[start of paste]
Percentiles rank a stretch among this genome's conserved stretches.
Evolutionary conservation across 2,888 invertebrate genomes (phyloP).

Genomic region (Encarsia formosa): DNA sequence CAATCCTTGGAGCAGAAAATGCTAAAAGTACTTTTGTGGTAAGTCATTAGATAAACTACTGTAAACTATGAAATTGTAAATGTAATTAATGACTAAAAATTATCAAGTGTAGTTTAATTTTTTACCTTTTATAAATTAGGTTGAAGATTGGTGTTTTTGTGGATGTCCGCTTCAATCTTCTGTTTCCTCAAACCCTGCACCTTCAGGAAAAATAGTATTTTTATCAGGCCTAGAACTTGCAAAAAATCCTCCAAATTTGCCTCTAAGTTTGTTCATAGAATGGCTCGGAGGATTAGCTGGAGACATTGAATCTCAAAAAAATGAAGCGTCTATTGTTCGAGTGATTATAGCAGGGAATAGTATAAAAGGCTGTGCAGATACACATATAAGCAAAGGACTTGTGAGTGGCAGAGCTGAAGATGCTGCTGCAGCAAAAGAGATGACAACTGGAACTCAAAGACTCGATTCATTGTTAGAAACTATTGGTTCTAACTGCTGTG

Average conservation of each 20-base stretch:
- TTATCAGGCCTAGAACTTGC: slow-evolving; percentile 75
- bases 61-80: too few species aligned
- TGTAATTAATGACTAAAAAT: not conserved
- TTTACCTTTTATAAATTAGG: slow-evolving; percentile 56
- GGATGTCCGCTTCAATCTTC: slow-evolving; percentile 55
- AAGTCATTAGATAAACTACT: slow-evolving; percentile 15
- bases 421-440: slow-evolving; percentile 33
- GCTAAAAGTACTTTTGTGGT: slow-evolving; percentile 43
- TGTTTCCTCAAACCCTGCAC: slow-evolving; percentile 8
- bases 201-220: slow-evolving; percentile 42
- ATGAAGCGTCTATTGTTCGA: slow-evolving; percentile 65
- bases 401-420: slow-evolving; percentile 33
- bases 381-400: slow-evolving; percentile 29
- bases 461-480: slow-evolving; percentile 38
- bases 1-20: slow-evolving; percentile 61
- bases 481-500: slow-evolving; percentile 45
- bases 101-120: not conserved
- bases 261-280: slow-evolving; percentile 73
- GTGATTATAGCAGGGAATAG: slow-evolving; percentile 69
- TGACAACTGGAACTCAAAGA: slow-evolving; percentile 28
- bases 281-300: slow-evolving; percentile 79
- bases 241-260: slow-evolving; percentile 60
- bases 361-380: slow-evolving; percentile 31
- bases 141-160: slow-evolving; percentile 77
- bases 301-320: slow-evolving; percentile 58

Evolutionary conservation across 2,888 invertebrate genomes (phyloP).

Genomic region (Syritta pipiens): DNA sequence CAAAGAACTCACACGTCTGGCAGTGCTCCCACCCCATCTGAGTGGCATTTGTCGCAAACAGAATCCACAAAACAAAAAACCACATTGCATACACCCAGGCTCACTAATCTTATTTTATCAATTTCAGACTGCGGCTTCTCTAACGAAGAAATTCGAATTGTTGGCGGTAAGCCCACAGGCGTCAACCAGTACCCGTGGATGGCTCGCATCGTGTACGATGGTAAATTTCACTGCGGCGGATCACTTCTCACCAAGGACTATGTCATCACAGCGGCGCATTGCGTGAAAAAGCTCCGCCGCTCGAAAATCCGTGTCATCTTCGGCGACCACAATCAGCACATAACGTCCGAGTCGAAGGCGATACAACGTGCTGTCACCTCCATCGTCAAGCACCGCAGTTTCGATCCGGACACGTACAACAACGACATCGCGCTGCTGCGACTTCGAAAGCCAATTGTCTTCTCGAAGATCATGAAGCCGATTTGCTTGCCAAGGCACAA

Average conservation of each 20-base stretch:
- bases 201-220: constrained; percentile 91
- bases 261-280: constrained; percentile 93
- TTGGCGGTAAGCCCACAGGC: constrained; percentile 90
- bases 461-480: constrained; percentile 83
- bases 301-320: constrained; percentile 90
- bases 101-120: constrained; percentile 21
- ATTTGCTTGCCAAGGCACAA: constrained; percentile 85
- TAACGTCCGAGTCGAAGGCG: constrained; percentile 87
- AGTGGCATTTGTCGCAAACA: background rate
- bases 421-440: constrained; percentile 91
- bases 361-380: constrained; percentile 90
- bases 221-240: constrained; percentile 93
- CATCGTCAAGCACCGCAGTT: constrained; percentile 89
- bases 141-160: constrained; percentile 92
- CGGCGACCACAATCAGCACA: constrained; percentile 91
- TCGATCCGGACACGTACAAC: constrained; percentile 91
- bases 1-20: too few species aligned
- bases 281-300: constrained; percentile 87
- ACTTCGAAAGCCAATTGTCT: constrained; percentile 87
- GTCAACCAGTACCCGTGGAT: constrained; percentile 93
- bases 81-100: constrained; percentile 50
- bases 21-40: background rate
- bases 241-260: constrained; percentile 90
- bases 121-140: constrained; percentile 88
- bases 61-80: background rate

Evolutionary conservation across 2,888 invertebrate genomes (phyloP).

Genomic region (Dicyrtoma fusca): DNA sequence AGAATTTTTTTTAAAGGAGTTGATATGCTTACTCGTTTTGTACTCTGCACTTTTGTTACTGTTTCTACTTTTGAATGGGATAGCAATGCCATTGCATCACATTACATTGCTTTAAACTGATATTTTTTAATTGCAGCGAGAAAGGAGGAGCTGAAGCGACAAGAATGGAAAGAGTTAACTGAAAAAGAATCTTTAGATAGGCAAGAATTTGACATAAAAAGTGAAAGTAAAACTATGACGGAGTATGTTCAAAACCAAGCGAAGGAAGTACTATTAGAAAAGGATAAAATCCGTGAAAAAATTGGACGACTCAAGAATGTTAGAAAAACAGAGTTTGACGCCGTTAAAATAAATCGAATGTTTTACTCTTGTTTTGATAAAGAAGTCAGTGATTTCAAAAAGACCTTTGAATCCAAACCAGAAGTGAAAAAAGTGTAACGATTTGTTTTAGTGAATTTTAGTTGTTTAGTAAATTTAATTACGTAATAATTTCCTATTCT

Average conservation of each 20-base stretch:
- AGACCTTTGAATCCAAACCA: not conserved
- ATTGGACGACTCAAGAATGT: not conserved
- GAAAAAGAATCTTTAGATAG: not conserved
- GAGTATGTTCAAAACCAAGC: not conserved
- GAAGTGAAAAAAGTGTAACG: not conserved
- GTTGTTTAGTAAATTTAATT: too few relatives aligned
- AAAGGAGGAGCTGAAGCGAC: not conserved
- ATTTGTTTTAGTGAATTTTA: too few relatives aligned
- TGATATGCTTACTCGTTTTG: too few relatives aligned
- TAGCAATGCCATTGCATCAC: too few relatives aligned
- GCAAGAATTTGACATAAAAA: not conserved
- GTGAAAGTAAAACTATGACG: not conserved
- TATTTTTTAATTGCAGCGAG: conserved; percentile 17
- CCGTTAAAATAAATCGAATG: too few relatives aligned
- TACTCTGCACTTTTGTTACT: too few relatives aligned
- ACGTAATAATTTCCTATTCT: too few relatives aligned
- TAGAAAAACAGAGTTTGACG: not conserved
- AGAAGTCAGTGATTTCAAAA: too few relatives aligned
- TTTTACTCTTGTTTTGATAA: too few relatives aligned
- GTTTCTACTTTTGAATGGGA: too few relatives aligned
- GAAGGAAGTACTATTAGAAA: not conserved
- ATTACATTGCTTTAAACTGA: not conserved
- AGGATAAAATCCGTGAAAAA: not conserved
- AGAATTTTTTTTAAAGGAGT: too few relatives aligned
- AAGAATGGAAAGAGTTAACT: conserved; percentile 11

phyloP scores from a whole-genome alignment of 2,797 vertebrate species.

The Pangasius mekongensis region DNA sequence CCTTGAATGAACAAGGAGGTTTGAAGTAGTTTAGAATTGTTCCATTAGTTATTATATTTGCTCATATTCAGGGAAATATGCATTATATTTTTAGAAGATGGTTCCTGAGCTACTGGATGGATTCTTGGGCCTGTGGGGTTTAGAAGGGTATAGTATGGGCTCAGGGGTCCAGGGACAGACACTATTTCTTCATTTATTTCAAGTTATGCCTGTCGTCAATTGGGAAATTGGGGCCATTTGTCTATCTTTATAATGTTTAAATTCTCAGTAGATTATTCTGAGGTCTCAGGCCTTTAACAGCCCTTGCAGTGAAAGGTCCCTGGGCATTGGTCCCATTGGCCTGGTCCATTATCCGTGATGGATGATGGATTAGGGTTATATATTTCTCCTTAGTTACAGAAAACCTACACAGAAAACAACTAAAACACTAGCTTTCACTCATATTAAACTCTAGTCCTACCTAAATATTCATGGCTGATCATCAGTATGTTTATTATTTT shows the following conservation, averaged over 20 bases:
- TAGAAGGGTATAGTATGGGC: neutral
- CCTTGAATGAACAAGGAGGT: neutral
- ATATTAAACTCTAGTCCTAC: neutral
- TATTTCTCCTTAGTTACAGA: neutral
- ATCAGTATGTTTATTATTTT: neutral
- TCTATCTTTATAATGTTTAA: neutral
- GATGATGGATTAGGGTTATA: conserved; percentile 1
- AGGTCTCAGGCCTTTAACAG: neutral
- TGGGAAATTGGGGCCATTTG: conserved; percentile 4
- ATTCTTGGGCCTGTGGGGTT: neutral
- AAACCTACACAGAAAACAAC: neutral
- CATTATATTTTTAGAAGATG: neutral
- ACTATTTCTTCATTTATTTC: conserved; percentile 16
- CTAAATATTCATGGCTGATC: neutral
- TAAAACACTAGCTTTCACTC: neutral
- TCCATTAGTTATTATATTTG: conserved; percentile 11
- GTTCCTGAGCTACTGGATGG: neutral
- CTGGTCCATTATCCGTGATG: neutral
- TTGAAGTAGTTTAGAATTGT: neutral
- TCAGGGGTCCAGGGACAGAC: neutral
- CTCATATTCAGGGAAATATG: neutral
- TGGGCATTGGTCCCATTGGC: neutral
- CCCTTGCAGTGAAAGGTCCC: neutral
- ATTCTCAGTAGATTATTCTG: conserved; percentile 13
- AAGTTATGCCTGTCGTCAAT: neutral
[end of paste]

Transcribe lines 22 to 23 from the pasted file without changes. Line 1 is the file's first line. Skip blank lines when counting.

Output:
- bases 261-280: slow-evolving; percentile 73
- GTGATTATAGCAGGGAATAG: slow-evolving; percentile 69